More information on cloud computing can be found at:
- Cloud Security Alliance - https://cloudsecurityalliance.org/
- Law Society of Scotland (Cloud Computing - Advice for the profession) - www.lawscot.org.uk/rules-and-guidance: look for Section E, Division B.
View from the cloud
Cloud providers comment on weighing up the relative risks of remote hosting of sensitive data
While concerns over security and loss of control in relation to the cloud are cited by some firms as reasons to continue to manage their data in-house, cloud providers report that smaller firms in particular are likely to see a balance of advantage in an externally-hosted service.
"Among our customers, while data security remains a concern of paramount importance, it no longer presents the barrier to the adoption of cloud tech that it once did," comments Niall Richardson of PureIntuitive. "The Law Society of Scotland's strong guidelines have been taken on board and exceeded by cloud technology suppliers, and both bodies have made good strides in educating firms that this is the case. Additionally, because the smaller firms we work with tend not to have dedicated IT personnel, the partners themselves have carried out the necessary research, leaving them well armed to ensure their data security expectations are met."
Warren Wander, managing director of LawWare and LawCloud, sees "a distinct lack of objection" to adopting cloud among high street firms. He says: "Even though lawyers are risk averse, they are level headed and keep the risk/benefit factors in perspective. Once a firm finds a trusted business partner who can address their concerns, the barriers are removed pretty quickly."
Regarding the relative security of cloud and non-cloud systems, he adds: "On-premise servers are considerably more vulnerable to hacking and physical removal than servers held in state- of-the-art data centres that have invested many millions on physical and virtual security systems."
Specialising in the small and medium-sized law firm market, LawCloud has seen what Wander describes as "an exponential increase" in the number of new start-ups, firm amalgamations and separations who want newer generation systems.
As for control of data, Richardson again maintains that it is more perception than reality.
"Locally-installed software can prove to be onerous to maintain," he notes. "Because of difficulties in distribution, updates, fixes and improvements can be infrequent or sporadic. Cloud-based software is far more agile - allowing for upgrades and meeting customer needs on a regular basis. Imagine being able to make a call and have Microsoft make a change to Excel to suit your working practices? If you work with a responsive cloud technology supplier, that's exactly what you can do, massively increasing control over the applications you use."
Wander emphasises that trust and confidence in the supplier is crucial. "In the same way that a patient will entrust their doctor with sensitive information in the hope of a cure, law firms want to trust their systems and data with an established IT provider who knows what they are doing," he maintains.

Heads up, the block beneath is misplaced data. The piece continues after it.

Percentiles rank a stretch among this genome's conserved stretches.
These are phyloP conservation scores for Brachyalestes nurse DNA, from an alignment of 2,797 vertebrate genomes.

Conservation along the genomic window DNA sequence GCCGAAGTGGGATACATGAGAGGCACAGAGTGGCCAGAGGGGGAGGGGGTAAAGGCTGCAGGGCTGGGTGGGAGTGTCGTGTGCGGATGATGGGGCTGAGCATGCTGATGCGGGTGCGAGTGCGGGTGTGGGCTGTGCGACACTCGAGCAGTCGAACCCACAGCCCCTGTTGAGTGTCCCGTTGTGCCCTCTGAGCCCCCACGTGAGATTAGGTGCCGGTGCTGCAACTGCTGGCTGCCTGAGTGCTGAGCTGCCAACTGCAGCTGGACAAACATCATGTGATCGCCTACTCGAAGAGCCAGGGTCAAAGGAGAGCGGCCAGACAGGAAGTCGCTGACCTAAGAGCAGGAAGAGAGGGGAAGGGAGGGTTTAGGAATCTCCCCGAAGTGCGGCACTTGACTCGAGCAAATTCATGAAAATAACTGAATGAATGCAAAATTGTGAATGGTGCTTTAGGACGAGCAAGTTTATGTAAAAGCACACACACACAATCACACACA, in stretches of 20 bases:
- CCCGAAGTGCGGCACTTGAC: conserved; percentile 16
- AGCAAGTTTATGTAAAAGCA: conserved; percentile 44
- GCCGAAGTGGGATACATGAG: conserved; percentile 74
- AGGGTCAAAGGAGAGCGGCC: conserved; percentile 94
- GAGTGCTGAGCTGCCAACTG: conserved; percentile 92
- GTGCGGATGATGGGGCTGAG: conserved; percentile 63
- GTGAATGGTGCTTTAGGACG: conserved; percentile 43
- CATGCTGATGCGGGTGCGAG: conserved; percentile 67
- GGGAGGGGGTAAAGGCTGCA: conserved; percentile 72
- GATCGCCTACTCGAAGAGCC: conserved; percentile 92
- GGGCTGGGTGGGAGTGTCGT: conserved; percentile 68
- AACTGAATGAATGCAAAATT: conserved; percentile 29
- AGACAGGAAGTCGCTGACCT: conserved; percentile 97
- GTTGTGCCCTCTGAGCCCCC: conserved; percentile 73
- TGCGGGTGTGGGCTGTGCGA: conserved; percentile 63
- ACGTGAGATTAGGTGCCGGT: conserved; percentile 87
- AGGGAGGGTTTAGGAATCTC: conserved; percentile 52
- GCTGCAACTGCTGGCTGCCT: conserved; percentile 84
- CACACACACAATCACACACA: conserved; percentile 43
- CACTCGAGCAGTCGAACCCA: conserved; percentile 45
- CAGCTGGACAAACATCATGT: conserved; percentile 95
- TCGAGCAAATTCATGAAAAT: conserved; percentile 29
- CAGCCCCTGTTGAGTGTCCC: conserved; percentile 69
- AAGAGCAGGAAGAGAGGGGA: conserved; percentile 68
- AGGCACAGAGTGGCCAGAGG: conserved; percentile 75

"New starts want a no-hassle way of getting their business off the ground. They want to offload and outsource the specialist areas of administration, compliance and IT, so they can get on with growing their businesses. If they can trust that the right provider has done the necessary due diligence, has solutions in place to handle data security, integrity, performance and availability, and can demonstrate this by responsible service level agreements, that is the best basis to nurture a strong and trustworthy supplier-business relationship."
Richardson hopes the day will come when common industry standards mean even greater flexibility for business clients. "While increased data control is a natural result of using cloud-based technology, there is definitely more that can be done," he observes. "In the same way that the Origo standards transformed communications within the financial services industry, standardisation of data processing in the legal industry would not only provide firms with greater control over their data, but also provide a raft of commercial advantages – badly needed, especially for high street firms, in today's economic climate."
Such a development would certainly be an advantage to cloud over on-premise systems. Until then, firms will have to weigh up the other claimed benefits. Wander sums up: "All innovation comes at a price but, if the benefit outweighs the cost, then the risk is minimised."
In this issue
- Obituary: Professor Ian Willock
- Competition damages – a rocky road ahead?
- Heart of the matter
- Law reform on track
- Turning back the clock
- Golf and the right to roam
- Reading for pleasure
- Opinion column: Ros McInnes
- Book reviews
- President's column
- Fee review open to views
- Some more equal than others
- Balancing act
- Paving the road to reform
- Blue sky thinking?
- A singular status
- You pay your money
- Acceptable BYOD use
- Interesting times still
- Aliment in vogue again
- Scottish Solicitors' Discipline Tribunal
- Speakers rise creatively to the challenge
- Why environmental indemnity?
- SYLA presents...
- How not to win business: a guide for professionals
- File reviews - how they can help
- Ask Ash
- Making the Act work
- Law reform roundup
- From the Brussels office
- Fraud alert revived
- "Start the conversation"